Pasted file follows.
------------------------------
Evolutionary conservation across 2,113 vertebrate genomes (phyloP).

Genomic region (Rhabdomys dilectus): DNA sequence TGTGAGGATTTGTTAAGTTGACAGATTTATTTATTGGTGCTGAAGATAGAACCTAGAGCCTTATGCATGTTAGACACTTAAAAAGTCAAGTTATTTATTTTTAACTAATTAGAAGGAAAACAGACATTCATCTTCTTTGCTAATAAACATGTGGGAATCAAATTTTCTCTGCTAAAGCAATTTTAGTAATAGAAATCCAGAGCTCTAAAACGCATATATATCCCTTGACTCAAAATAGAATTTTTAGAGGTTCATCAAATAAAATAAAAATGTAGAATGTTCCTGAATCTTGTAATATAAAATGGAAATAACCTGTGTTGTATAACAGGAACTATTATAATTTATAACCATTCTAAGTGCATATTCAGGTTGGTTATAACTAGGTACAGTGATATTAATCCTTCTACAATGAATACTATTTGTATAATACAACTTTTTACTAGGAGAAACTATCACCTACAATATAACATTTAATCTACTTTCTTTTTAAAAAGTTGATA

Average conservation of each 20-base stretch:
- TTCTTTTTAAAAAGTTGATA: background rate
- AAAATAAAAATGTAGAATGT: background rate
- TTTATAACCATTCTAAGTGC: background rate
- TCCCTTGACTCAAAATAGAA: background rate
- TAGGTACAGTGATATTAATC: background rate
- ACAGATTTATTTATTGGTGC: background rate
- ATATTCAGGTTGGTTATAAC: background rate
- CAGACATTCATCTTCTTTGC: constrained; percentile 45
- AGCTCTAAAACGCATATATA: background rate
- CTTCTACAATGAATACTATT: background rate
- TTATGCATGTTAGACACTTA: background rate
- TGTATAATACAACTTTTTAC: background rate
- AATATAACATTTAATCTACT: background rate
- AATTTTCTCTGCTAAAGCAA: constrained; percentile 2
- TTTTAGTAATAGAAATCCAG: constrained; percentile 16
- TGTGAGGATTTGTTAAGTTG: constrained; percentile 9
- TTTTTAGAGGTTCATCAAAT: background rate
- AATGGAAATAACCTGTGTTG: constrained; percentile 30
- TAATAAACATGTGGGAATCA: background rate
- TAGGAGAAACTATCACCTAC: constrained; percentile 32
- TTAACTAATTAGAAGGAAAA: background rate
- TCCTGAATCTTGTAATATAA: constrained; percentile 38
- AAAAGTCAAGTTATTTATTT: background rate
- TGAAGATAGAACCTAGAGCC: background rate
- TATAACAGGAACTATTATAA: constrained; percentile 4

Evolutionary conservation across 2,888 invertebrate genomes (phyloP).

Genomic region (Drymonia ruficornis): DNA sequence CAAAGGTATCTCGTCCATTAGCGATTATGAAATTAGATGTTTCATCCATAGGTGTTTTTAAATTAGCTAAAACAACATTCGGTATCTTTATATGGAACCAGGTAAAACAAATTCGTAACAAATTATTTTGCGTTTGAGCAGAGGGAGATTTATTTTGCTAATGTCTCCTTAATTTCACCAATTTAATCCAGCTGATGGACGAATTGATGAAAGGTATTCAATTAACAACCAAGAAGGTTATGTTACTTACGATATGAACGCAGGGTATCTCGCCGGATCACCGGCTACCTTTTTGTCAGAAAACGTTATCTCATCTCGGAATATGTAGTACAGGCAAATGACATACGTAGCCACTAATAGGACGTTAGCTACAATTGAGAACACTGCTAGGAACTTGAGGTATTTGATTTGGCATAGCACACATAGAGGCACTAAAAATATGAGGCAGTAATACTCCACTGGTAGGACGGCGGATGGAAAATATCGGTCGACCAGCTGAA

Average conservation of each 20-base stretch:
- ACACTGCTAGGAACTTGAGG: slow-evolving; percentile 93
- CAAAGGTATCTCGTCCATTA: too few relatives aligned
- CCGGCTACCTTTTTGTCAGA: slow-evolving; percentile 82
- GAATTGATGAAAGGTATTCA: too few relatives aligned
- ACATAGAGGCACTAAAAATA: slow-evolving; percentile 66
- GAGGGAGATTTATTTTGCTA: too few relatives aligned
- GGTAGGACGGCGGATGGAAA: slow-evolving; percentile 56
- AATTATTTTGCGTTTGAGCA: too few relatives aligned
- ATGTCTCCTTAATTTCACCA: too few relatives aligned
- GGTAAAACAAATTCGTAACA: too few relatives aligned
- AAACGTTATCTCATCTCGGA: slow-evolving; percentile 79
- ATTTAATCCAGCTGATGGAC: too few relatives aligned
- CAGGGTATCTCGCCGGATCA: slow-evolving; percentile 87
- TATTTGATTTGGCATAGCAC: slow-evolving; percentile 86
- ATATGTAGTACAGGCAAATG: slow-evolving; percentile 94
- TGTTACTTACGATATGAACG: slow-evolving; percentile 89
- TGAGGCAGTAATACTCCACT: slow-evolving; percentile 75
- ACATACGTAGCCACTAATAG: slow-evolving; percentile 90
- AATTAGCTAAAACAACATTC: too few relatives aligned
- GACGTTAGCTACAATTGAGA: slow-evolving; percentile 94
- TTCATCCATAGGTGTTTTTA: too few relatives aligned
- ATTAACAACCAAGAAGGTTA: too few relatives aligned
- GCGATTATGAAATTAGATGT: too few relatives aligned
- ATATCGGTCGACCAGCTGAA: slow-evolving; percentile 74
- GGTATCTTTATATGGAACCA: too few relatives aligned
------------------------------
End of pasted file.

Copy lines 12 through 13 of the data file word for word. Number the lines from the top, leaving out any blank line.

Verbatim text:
- AGCTCTAAAACGCATATATA: background rate
- CTTCTACAATGAATACTATT: background rate